Emmy notes

emmy-statuetteScanning the list of winners from Saturday’s Southeastern Emmy awards, a few things stand out.

A TV station in Columbia SC beat WSB and WAGA in the Investigative Reporting category.  WLTX produced a report in May 2008 about South Carolina prison inmates stealing the identities of Citibank card holders.  The inmates sold the information from inside the prison to co-conspirators, who used the info to charge purchases to the unsuspecting card holders.  WLTX’s best material came from an inmate who was part of the ring, who said of the victims:  “They’re well off. They won’t miss it, after all they don’t even have to pay for it, because once they contest the purchase, they won’t be penalized for it.”

WAGA general assignment reporter Julia Harding won two Emmys.  With insufficient seniority to kick her nights-and-weekends schedule, Harding won for a special report on the inability of Atlanta police to curb the smash-n-grab “blue jean bandit” crimes.  Harding also won for her coverage of the March 2008 tornado in Cabbagetown.

Dagmar Midcap won WGCL’s only Emmy, for a piece called Hurricane Hunters.  Midcap’s win helps cement her spot as WGCL’s franchise face.  Who says your main weathercaster has to be a meteorologist?

It’s better to win an Emmy than not.  But ultimately, the Emmys don’t mean much.  Ask Tony Thomas, the WAGA reporter who won three of them last year, then was asked to take a pay cut (he quit instead).  Thomas won another Emmy this year for his coverage of the downtown tornado.

Meanwhile — in a perfect world, Saturday’s Emmy banquet would have included several acceptance speeches like this one from Seattle.

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20 thoughts on “Emmy notes

  1. scott hedeen

    I really loved this woman’s comments… i hope she’s happy that people are dead…and she’s having sex with the emmy she won covering their deaths. classy.

    i hope she walks into the office monday morning and gets really “laid” off.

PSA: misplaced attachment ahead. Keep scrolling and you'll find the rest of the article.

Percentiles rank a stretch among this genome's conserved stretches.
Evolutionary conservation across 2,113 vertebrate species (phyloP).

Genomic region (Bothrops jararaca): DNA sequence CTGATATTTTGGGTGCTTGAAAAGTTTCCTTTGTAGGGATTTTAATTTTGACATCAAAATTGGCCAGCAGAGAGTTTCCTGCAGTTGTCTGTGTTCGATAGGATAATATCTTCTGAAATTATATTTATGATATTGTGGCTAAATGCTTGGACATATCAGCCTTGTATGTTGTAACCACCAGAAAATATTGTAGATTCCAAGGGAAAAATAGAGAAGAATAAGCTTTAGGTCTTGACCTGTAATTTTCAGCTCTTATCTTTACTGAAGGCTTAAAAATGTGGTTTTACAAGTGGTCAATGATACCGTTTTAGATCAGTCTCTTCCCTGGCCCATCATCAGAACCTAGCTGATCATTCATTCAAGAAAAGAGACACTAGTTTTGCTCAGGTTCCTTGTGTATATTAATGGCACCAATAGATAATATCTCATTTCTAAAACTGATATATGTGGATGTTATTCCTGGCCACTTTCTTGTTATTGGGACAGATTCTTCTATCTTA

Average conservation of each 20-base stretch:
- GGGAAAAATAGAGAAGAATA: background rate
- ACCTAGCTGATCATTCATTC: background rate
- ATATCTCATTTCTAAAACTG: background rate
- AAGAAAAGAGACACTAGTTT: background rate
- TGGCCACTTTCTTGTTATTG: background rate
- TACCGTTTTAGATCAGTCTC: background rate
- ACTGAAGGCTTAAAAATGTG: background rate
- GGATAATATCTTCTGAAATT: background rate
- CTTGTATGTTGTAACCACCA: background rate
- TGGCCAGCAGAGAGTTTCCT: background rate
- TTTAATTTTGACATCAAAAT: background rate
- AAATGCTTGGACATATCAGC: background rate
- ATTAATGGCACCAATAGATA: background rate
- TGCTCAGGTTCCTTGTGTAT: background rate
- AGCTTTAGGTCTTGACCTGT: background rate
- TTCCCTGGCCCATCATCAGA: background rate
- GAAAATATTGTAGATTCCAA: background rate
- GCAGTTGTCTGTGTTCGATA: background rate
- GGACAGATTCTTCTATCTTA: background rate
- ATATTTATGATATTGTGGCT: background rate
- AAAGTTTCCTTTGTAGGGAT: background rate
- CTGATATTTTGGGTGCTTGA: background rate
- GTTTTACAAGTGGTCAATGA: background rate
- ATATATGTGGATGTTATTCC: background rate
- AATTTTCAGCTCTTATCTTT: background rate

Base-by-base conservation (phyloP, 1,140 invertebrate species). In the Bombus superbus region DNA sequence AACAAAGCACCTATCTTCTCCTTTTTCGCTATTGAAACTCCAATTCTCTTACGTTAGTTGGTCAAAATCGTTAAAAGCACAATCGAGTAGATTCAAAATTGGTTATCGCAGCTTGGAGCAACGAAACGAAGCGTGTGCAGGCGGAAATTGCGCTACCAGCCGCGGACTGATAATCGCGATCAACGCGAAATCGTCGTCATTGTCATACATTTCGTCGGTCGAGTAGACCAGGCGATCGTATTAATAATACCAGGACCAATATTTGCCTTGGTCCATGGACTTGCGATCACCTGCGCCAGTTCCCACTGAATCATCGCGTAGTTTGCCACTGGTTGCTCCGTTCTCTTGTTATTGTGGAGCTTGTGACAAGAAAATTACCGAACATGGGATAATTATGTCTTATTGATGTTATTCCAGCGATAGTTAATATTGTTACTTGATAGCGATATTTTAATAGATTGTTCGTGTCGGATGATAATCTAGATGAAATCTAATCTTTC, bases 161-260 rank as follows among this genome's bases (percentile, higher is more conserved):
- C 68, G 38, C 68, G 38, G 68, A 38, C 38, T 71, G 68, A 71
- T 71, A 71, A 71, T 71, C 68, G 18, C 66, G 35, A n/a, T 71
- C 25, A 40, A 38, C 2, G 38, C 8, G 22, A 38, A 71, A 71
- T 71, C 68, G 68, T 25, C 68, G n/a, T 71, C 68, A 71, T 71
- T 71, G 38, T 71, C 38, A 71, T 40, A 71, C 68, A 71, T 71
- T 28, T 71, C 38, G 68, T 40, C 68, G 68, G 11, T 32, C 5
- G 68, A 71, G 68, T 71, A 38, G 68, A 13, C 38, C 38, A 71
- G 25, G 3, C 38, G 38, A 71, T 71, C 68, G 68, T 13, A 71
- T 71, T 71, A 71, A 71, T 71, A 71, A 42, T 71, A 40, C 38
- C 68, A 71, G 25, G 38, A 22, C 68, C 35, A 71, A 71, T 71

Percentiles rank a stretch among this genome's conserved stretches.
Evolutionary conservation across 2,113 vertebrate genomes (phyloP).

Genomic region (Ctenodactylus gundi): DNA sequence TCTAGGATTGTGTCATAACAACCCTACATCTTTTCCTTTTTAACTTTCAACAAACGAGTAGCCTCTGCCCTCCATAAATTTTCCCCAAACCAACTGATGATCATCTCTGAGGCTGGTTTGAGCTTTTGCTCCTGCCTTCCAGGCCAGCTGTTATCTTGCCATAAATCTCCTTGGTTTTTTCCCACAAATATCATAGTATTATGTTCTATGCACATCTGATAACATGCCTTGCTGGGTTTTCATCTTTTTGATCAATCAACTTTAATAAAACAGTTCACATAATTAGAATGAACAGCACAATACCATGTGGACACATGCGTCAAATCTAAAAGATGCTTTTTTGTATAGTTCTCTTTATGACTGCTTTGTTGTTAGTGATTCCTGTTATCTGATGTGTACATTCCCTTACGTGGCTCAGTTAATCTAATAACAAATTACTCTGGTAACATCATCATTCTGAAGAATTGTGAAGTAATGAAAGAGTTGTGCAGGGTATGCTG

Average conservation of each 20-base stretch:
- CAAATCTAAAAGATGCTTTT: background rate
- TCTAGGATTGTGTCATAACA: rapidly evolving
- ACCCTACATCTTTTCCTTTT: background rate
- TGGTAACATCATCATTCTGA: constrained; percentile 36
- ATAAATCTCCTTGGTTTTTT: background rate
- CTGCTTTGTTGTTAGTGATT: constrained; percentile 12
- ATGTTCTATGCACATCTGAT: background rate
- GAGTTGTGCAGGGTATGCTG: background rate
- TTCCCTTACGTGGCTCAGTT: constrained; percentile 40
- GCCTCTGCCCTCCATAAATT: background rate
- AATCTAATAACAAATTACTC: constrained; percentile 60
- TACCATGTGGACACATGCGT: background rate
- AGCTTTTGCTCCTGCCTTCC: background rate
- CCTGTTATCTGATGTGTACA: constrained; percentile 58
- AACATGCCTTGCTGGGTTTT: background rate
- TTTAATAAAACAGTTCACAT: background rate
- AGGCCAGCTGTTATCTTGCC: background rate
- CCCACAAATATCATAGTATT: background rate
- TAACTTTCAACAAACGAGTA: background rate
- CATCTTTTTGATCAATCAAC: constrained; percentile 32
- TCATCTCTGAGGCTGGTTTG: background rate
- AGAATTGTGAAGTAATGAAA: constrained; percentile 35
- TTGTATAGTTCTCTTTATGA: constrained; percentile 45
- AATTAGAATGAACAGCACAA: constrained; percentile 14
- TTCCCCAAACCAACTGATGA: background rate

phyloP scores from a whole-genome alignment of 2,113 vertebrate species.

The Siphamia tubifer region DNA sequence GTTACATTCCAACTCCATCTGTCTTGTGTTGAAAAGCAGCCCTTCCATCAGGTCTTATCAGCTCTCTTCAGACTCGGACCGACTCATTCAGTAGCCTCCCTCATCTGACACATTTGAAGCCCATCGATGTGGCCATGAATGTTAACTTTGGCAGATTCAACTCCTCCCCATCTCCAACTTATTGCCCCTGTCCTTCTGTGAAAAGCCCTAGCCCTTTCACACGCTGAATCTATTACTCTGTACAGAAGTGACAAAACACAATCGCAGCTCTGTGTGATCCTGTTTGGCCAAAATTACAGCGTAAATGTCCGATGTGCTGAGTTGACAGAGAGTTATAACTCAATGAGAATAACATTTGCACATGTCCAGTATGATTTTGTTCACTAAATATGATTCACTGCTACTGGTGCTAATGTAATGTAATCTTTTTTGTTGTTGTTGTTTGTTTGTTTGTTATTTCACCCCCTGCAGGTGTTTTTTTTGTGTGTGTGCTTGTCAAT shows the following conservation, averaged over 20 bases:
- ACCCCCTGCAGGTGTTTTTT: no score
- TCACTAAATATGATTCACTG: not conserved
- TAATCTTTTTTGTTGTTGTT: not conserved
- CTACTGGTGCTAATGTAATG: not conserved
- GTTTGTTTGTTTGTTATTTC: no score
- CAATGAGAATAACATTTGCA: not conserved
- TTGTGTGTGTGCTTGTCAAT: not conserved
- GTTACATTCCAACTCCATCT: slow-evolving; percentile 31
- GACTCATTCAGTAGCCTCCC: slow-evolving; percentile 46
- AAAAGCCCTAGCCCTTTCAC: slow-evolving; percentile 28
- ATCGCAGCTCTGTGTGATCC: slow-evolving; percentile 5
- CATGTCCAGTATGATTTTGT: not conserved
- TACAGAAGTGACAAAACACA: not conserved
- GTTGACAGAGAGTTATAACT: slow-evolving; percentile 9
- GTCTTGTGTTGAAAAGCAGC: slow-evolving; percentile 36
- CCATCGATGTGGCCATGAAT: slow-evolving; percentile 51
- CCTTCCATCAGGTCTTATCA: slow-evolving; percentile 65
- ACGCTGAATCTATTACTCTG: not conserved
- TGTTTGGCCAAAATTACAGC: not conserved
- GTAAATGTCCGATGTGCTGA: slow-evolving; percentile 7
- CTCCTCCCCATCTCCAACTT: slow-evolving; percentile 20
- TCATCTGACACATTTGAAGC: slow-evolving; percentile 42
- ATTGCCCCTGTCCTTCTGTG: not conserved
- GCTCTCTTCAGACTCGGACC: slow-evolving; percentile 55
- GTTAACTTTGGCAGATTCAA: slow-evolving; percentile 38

huzzah!

    Reply
    1. live apt fire Post author

      Hedeen, I see it completely differently. Yeah, it’s weird. But give her credit for a little drunken honesty and dark humor. If only you’d worked at WXIA in the ’80s (I think) when a now-forgotten anchorwoman stood at the podium and rubbed her newly-awarded Emmy against her decolletage. Now that was classy.

      Reply
      1. Mr. Bear

        I’m with Hedeen on this one; that was excessively morbid. At least the ladies on stage in the background kept their jaws from dropping to the floor. If the alcohol didn’t do it, the hubris did.

        Reply
  2. scott hedeen

    Doug….(you can call me Scott… it’s ok) …i’m sorry. i have NO idea who the woman in this clip is… but i watched her and listened to what she was saying and my guts began to churn. The flaunting and “humor” of winning a emmy because people died is really in bad taste.

    I have a shelf full of awards that i won because of someone else’s misery. I cannot even think about them without thinking of the murder or mayhem that had to happen so i could sport a trophy for it. I’ve brought this topic up a few times at NPPA discussions and was looked upon as a “hater”. Blank faces that never really looked beyond the six o’ clock news… I’d smile and say “I hope yr happy somebody’s home burnt down so you could have a plaque.” The faces of the people i’ve covered still are with me today. I embrace that… but i do not flaunt it.. or pretend to have “sex” with the statues. Really? i’ve made and will still til this day make jokes about stories i’ve covered. It’s a escape… and i’m thinking this woman..was doing that…adding some booze (really? was it an open bar? at the emmys?) She should really be ashamed. Truth be told or not… true professionals know the truth…and the “truth” is really not something to flaunt… or brag about yr sex life with.

    i learned a lesson when i won Emmy’s for WXIA… a manager told me in the parking lot of an award ceremony….”Couldn’t have happened to a nicer guy”… i took that then as he thought i had an ego. (EGO? ha… i was a tv news cameraman! in this business… let the janitor think they are atleast mopping with a golden tool? huh?)… but now.. i take that statement as… “yes… i’m a nice guy…and i know what had to happen for me to have this statue”. That said. I suggest that any winners out there realize that

    1. The best stories you do will never be given awards

    2. The people who tell you Emmys are “not worth shit” (true story) are at the Emmy’s the next year smiling with a statue in their hands.

    3. News managers love that you win emmys… but they expect you to be at work the next day ready to go. (i don’t blame them)

    4. Please don’t feel like you deserve an Emmy. What yr viewers deserve is more important than what you deserve.

    5. a news director i worked for told a recent emmy award winning anchor that “Emmys=No Money”… that’s ok in my book… just know that the work you did was reconized by someone.

    POST SCRIPT.

    Parents love Emmys. Mine did. A silly justification of the education $$$ spent.